The Kapil Sharma Show objectified nurses and it’s no laughing matter
Kapil Sharma is touted as the man who saved comedy on Indian TV. But the nurses in Delhi and Punjab are up in arms against him for vulgar portrayal. Only, his show doesn’t just objectify nurses, it objectifies all women.tv Updated: May 20, 2016 18:52 IST
Kapil Sharma is touted as the man who saved comedy on Indian TV. He is also the man who redefined family entertainment on telly.
If Kapil is the saviour he is said to be, wonder why nurses in Punjab are on the warpath?
The nurses and nursing students recently held a demonstration in Amritsar, denouncing the show and its host for objectifying the profession. They believe Rochelle Rao’s hypersexualised nurse on the show panders to the lowest common denominator. For instance, she is called a ‘darling’ and participates in a song routine with the doctor.
The portrayal is nothing new, films and TV shows has been objectifying nurses for a long time. At best, they are doctors’ handmaidens who are there to clean up the mess, or, at worst, object of crude sexual fantasy like in The Kapil Sharma Show.
A report that came out in the US in 2009 said shows such as ER, Grey’s Anatomy and House portrayed nurses in a negative light. The authors hoped in our political correct times, the stereotypical depiction would change; they would be appalled if they saw Kapil’s show. All of us should be too.
According to estimates, India has about 20 to 25 lakh registered nurses out of which close to 15 lakh are employed in Gulf, Middle East, US, UK or Australia. Facing stress, minimum salaries with practically no employee benefits and harsh working conditions, they head to greener pastures abroad.
In most cases, exploitative recruitment agencies ensure those remain pipe dreams. As in the case of 46 nurses captured by IS in Iraq, mostly the nurses choose salary over safety because their needy families in India are dependent on remittances.
But with the protest against The Kapil Sharma Show, this otherwise silent profession has had enough: They want it to off air, and they want damages.
Only in case of the comedian’s show, misogyny is the great leveller. It doesn’t just objectify nurses, it objectifies all women.
Women on the show can be neatly divided into two categories – ‘the items’ and ‘the uglies’. All Bollywood leading ladies and Rochelle Rao belong to the first category. The fat nurse – played by a male actor Kiku Sharda – is made fun of and belongs to the ‘ugly’ category with another woman who is considered too short.
On the show, irrespective of their category, colour or profession, all women are a sum of their physical appearance. A lot like the Indian society.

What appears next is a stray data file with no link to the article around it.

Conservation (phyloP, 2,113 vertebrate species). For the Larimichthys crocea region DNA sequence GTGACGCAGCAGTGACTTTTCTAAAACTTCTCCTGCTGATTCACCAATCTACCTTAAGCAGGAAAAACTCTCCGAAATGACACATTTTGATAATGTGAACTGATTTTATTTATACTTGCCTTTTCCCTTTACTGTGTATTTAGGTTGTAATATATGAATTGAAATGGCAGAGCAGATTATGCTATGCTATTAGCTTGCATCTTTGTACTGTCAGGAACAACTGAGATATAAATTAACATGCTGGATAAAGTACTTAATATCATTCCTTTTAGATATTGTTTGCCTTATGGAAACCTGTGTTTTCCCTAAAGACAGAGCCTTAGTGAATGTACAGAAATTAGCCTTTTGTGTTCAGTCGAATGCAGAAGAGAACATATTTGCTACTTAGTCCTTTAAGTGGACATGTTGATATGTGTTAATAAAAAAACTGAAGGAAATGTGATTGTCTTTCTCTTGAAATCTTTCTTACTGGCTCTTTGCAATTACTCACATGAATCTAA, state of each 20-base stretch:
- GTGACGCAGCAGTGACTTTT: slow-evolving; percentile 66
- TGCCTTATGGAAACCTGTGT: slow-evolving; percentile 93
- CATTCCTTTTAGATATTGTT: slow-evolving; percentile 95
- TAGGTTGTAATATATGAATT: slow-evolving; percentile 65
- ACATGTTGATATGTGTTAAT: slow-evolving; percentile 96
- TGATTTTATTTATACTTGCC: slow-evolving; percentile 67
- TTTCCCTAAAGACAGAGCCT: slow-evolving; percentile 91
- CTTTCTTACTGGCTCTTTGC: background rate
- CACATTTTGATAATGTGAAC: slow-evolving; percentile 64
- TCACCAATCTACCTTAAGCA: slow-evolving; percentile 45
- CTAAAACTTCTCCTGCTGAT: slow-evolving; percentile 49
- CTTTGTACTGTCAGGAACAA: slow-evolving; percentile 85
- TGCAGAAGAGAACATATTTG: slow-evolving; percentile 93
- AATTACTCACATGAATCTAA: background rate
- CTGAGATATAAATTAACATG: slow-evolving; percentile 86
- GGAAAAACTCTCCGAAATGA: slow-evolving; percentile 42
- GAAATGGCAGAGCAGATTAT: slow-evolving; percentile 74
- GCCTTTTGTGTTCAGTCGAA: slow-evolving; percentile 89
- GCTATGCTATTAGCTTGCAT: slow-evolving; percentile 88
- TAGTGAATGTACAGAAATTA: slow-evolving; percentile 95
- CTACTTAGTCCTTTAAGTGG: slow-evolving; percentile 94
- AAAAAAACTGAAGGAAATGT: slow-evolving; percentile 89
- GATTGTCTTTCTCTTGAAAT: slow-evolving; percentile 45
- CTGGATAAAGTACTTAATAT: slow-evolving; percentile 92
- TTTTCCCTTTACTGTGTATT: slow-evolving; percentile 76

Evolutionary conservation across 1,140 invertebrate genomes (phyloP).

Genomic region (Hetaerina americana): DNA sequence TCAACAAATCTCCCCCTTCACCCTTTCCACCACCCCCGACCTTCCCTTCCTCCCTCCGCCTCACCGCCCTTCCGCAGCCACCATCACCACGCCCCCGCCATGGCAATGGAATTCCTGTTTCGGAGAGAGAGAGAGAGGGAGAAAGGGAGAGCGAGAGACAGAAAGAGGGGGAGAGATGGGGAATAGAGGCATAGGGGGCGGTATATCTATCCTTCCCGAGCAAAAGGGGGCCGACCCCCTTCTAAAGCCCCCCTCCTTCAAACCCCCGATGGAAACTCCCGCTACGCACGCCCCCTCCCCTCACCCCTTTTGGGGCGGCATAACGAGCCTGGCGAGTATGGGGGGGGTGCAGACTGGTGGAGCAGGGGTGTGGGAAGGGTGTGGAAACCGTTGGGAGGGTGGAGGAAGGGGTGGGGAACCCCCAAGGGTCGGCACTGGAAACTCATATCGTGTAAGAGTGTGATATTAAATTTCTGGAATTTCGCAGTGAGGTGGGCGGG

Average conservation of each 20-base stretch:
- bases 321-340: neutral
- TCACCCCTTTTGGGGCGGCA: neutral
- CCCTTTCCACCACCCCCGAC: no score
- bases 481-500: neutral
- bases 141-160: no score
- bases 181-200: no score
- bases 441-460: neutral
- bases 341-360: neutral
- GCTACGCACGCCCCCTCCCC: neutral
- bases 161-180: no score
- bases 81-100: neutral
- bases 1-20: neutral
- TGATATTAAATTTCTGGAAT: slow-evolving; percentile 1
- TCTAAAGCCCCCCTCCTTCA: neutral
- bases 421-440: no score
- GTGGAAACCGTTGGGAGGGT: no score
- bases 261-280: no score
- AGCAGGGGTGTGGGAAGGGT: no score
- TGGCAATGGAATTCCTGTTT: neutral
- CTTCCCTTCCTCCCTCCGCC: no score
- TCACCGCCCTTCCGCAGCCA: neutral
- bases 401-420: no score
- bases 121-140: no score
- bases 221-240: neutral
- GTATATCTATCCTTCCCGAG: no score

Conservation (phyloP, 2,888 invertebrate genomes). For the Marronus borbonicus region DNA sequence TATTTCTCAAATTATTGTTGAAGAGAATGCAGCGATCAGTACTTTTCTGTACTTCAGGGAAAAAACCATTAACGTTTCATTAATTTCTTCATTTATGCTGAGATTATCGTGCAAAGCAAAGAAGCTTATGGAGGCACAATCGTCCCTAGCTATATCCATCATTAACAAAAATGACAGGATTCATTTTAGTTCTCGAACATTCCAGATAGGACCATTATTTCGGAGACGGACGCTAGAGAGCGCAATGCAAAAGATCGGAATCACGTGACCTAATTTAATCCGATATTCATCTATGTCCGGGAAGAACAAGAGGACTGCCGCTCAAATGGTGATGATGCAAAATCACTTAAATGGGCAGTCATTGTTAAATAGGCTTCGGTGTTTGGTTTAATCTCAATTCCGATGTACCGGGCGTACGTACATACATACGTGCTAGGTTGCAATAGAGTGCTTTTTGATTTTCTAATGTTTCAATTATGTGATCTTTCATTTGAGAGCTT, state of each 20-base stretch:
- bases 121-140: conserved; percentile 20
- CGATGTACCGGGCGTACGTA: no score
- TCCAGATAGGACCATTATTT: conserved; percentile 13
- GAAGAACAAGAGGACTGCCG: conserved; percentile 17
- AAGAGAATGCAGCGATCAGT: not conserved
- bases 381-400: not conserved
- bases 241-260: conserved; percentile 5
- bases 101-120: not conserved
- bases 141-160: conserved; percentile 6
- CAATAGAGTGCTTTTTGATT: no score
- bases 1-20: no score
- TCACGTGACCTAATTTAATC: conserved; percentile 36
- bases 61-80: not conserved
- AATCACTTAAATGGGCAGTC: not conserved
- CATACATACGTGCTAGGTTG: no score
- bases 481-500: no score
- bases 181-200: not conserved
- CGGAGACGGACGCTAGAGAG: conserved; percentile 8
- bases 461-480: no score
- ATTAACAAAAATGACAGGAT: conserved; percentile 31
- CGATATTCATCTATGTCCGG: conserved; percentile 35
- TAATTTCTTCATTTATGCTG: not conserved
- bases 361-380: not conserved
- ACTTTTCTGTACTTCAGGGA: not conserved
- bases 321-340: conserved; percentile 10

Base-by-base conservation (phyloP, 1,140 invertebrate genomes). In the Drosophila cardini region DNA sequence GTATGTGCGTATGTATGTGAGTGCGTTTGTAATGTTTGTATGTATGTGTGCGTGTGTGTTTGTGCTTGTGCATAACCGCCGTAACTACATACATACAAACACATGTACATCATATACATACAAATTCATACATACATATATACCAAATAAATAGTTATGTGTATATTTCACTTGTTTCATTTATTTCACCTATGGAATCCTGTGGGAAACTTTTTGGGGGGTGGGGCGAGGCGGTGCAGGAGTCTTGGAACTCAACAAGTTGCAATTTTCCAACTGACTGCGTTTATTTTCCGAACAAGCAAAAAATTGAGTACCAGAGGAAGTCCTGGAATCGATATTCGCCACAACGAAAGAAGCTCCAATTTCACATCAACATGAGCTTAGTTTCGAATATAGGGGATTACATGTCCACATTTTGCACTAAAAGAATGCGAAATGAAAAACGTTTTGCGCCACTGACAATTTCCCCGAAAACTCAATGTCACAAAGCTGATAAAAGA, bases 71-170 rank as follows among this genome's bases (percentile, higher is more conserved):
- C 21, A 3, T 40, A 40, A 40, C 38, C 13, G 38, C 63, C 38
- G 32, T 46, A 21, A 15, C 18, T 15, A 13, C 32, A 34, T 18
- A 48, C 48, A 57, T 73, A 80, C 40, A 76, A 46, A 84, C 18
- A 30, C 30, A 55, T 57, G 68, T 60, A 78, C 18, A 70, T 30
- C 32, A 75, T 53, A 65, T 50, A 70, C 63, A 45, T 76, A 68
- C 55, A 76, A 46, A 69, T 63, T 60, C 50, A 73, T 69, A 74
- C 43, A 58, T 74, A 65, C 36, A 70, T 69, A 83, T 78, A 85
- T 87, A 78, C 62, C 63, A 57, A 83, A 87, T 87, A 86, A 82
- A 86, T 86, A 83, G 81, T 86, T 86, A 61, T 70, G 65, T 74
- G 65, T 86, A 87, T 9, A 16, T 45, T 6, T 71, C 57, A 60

Does Kapil mirror most Indian men or do they take inspiration from him? It is hard to say. However, it does prove that this is how dominant consciousness works in India, reiterating stereotypes and laughing at those not considered ‘equals’.
“The idea of what is gender-sensitive is not widespread in our society. The dominant attitude we have in life over everyone we see as ‘inferior’ or ‘the other’ spills over to popular culture. Whoever is different is considered inferior. Those are the easy game who are not going to react if they are made fun of,” Anjali Monteiro, professor at School of Media and Cultural Studies, Tata Institute of Social Sciences, Mumbai, had earlier told HT.
The show also proves India has a lot of patience when it comes to misogyny and is more than happy to treat it as a joke.
As Kiku Sharda said while defending the show, “It is all (The Kapil Sharma Show) in good humour. I don’t think anyone should take it personally. We are not trying to make fun of any profession. Every character is part of some profession, and if people from every profession start objecting and protesting, then there will be no end.”
However, the actor needs to remember that humour is a powerful vehicle when it comes to sending a signal to the society. Even as India struggles with gender violence, we consume a show that makes fun of women on regular basis. The audience is not laughing with the women on the show, it is laughing at them.
Bollywood leading ladies are hugged, the supposedly ugly ones are shown their place by comparing them with the pretty women and they are all relegated to the feminist hell where your looks are all that matter. If the woman is employed, with a man holding a dominant position over her (like a doctor-nurse relationship), god help her.
And what is most disturbing is how the women – those in the cast or those who come in as guest – often participate in the denigration. Everything is considered fair game in the name of humour.
The Kapil Sharma Show is not great entertainment; it is symptomatic of gender and class discrimination that thrives in India. Next time you laugh hard at its ‘innocent humour’, remember the joke is on us.
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